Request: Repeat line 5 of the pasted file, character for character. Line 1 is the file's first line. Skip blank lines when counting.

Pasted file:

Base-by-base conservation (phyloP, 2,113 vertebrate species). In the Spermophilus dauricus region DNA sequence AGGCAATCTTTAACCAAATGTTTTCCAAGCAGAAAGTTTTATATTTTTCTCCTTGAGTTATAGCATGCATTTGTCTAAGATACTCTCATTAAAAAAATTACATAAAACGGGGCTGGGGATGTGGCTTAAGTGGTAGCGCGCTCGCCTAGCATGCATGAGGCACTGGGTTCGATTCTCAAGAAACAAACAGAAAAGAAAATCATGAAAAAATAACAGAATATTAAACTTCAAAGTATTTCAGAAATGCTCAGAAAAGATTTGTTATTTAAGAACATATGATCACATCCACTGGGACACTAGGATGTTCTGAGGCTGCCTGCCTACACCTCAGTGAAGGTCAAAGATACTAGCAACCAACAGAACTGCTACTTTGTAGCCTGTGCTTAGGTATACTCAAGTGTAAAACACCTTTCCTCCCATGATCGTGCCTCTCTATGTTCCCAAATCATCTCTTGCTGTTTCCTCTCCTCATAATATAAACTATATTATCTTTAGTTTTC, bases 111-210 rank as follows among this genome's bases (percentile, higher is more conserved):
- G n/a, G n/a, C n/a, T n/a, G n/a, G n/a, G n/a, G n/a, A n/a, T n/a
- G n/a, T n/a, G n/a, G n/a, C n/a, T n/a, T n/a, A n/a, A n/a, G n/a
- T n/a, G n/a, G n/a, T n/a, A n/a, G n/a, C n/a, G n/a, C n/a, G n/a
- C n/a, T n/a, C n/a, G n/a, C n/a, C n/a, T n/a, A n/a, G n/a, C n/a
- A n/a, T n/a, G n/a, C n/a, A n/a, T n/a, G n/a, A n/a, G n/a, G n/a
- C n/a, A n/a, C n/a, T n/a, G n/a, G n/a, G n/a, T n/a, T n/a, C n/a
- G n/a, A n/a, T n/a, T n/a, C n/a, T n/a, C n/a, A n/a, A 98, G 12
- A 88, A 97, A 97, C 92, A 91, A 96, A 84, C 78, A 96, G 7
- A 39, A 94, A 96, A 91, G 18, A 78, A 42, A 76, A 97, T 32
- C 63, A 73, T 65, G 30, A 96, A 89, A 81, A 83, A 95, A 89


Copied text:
- C n/a, T n/a, C n/a, G n/a, C n/a, C n/a, T n/a, A n/a, G n/a, C n/a